The Cost of Freedom
The Cost of Freedom
  • Posted: May 6, 2009
  • Duration: 23min 13sec
Talk Notes

Ultimately, all of our searching in life is for what we believe will release us from something that presently restricts us. If a man or woman is genuinely earnest, he or she will go down a countless number of different roads in order to find freedom. But you can't set out to find something without you being the one who is going to find it, which means that for each different pursuit, you assume a new role, a new identity.

We are created to be impressionable. In one respect it is a great gift to have the ability to receive impressions and at the same time be conscious of them. When we were growing up, we were essentially searching for an identity -- trying to figure out who to be. At a very early age we all began to imitate what we saw outside of us according to what each of us individually thought would make us feel good and/or remove what we thought were our limitations. And so basically our lives became a search for freedom through imitation. And as we continue to imitate, we become more and more identified with the role that we have taken on, and anything that challenges the role we have assumed actually strengthens the "need" to be that person.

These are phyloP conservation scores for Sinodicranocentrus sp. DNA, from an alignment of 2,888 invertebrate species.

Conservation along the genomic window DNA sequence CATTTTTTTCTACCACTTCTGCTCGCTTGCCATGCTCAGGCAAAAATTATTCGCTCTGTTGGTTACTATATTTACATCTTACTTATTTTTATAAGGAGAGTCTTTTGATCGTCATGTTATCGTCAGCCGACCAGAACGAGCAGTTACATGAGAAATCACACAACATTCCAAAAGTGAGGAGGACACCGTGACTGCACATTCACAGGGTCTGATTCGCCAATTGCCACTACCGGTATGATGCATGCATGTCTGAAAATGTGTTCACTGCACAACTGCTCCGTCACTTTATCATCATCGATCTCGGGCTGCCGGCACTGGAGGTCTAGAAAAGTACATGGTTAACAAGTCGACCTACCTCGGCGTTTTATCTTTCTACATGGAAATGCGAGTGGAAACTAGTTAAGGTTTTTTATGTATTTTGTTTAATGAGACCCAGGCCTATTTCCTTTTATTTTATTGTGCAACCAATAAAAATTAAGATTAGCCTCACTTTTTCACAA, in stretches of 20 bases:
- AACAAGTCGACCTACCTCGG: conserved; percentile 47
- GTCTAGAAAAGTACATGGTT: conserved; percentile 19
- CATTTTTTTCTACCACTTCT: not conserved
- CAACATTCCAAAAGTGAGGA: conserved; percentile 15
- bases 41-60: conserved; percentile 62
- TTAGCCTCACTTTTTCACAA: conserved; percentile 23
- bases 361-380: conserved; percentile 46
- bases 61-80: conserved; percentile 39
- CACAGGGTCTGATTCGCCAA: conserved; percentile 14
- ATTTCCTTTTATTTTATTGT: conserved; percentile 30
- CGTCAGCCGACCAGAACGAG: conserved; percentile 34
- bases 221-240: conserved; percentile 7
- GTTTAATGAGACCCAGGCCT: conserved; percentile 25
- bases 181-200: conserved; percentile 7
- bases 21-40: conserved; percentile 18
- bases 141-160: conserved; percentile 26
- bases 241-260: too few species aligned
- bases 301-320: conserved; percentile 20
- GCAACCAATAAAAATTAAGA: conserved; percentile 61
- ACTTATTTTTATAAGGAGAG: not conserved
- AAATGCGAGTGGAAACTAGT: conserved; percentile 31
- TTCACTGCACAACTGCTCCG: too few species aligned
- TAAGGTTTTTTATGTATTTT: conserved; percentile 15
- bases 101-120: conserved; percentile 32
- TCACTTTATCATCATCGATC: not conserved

Imitation is captivity, but the sleeping mind does not know that. You can never be free as a human being as long as you have a role of any kind at all. How much freedom does a person playing a role in a stage-play have? None. That person must act from and say only what is authorized by the script. Everyone that you are in relationship with plays out a certain role, and if they do not play their roles according to the script, you will find yourself confused over what to do next. This is where blame comes in because if your friends and family do not fulfill their proper roles, then you do not know who you are supposed to be.

In a manner of speaking, if you really want to be free you cannot have an identity. If you have a role, you can't have fun because the "director" within yourself will not let you step anywhere outside the boundaries of your assigned part. What punishes you is something inside of you that says, "You did not hit your mark properly." You must realize that this internal director is not your friend.

You are not supposed to be anything other than a free human being. If you want freedom you must become more conscious of so-called limitations instead of trying to escape them. The only sense of limitation you have is that the internal judge is forever measuring the role you have assumed through imitation, and comparing it to what this same judge thinks you are supposed to do in the moment. The clearer that this becomes, the more freedom there will be. The mind that awakens to itself begins to shed the role instead of protecting it. Become conscious of the director within that punishes you for not playing out your role, and see for yourself the necessity to completely walk off the stage altogether.

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